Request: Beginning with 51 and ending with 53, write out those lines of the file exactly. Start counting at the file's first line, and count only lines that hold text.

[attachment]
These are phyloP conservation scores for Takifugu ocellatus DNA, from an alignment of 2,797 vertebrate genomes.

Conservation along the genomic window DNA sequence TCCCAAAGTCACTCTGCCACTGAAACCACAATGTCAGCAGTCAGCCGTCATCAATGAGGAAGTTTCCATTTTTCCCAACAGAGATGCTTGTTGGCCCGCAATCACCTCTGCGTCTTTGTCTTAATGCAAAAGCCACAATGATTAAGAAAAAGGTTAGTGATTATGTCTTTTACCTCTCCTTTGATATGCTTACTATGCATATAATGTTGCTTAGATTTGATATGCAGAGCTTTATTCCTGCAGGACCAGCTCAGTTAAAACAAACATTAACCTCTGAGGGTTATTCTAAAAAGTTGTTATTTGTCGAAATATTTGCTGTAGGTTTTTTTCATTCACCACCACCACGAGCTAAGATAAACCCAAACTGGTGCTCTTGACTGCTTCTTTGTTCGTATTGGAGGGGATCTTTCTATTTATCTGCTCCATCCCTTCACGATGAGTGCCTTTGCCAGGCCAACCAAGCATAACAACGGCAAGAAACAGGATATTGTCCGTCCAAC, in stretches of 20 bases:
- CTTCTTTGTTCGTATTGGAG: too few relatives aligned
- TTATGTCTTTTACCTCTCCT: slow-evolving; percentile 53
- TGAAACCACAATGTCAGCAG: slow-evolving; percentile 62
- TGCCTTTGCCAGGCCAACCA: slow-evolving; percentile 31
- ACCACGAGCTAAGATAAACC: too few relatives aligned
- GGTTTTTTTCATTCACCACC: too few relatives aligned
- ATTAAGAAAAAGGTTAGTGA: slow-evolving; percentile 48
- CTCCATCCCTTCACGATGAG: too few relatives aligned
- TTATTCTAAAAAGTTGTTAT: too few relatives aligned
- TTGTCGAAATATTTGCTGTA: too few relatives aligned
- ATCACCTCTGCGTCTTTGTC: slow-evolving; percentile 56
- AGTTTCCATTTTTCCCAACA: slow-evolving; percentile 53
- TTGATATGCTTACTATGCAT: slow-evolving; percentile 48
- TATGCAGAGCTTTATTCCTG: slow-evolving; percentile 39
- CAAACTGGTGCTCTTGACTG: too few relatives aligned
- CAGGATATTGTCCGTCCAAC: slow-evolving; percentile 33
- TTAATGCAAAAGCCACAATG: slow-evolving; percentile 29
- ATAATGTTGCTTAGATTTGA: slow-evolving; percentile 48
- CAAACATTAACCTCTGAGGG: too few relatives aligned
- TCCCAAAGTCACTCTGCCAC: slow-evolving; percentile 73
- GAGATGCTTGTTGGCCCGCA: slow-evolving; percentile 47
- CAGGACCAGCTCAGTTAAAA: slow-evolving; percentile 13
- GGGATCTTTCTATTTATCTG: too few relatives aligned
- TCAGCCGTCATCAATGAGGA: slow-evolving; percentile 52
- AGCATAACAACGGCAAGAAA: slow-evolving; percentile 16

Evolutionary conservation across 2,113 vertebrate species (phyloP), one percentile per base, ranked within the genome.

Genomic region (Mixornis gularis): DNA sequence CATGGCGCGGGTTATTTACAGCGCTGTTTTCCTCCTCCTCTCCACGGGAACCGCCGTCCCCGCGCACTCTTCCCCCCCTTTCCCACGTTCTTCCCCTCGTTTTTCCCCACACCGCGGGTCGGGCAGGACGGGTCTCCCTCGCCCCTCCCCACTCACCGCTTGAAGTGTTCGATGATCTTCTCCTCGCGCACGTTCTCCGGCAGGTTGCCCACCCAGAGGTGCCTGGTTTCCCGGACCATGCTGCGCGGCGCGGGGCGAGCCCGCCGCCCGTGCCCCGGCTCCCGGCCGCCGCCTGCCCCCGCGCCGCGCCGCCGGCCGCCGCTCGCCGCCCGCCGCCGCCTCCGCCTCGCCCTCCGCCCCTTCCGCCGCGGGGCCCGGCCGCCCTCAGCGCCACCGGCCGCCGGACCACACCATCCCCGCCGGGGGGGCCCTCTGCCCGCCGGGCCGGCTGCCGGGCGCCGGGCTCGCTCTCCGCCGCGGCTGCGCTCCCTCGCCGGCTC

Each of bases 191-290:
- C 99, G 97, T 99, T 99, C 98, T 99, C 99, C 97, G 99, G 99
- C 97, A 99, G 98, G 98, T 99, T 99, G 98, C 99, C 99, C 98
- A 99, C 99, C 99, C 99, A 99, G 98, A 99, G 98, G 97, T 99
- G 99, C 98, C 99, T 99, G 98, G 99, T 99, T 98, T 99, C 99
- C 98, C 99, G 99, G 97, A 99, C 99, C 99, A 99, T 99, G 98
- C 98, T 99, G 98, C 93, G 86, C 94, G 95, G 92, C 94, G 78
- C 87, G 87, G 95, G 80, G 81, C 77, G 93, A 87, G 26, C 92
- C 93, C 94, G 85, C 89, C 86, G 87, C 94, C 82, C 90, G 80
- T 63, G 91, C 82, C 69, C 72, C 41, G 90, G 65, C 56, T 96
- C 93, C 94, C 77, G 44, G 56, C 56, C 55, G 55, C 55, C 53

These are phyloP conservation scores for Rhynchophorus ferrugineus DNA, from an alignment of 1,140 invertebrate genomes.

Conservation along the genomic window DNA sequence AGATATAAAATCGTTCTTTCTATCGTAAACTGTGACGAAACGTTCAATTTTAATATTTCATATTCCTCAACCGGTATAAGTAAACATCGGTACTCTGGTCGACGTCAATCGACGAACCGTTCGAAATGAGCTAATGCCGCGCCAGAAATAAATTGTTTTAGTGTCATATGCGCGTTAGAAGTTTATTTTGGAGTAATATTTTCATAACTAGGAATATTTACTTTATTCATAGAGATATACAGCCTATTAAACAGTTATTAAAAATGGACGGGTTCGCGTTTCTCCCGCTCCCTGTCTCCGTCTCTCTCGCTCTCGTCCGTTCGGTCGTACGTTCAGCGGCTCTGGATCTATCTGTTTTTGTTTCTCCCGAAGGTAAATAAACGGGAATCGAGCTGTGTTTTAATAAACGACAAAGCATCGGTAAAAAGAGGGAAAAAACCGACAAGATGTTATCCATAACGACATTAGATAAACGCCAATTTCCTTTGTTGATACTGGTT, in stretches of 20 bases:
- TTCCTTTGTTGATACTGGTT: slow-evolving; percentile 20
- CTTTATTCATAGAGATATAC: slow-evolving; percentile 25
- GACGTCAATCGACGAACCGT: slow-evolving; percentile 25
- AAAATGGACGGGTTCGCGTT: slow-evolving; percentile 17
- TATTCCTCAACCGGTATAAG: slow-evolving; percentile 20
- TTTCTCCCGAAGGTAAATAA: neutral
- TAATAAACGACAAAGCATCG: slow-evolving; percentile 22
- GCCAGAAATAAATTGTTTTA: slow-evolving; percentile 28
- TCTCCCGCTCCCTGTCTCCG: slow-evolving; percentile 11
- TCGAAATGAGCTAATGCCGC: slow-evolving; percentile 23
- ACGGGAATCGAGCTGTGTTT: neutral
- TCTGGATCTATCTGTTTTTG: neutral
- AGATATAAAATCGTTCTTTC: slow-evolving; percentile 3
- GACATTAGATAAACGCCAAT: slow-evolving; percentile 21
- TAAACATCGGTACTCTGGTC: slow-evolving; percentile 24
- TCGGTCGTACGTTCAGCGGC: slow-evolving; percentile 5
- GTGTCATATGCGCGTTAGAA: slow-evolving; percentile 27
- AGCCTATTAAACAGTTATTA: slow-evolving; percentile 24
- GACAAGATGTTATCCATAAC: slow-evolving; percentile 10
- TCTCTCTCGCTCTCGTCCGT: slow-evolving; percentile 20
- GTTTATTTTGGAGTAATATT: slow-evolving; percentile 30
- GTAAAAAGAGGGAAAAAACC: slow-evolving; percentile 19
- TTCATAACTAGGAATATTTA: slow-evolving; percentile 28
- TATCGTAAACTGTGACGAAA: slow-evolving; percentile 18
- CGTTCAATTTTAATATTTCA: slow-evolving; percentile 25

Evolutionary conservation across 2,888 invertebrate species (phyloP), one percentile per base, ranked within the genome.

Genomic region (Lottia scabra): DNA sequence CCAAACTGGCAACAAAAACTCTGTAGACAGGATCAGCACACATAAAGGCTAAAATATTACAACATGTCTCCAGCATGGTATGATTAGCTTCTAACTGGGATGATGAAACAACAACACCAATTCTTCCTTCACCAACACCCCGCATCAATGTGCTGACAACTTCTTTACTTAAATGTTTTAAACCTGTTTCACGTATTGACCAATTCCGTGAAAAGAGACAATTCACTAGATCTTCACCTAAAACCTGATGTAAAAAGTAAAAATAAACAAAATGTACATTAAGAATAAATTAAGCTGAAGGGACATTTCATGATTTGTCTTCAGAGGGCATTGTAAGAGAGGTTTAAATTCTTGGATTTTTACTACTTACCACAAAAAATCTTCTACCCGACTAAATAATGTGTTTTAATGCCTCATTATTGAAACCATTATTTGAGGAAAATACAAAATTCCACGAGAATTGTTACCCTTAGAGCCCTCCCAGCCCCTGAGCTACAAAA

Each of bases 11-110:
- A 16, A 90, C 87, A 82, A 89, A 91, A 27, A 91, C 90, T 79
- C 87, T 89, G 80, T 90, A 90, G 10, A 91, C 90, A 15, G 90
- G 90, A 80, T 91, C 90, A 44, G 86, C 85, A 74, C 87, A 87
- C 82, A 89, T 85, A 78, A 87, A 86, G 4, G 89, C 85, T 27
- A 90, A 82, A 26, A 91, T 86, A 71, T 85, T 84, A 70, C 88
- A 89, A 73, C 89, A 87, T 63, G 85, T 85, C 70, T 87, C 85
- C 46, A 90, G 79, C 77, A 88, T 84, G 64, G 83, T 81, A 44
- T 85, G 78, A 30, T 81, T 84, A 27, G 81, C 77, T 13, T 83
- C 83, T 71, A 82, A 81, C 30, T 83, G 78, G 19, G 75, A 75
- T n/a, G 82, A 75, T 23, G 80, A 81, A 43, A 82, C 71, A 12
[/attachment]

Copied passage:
- TCTCCCGCTCCCTGTCTCCG: slow-evolving; percentile 11
- TCGAAATGAGCTAATGCCGC: slow-evolving; percentile 23
- ACGGGAATCGAGCTGTGTTT: neutral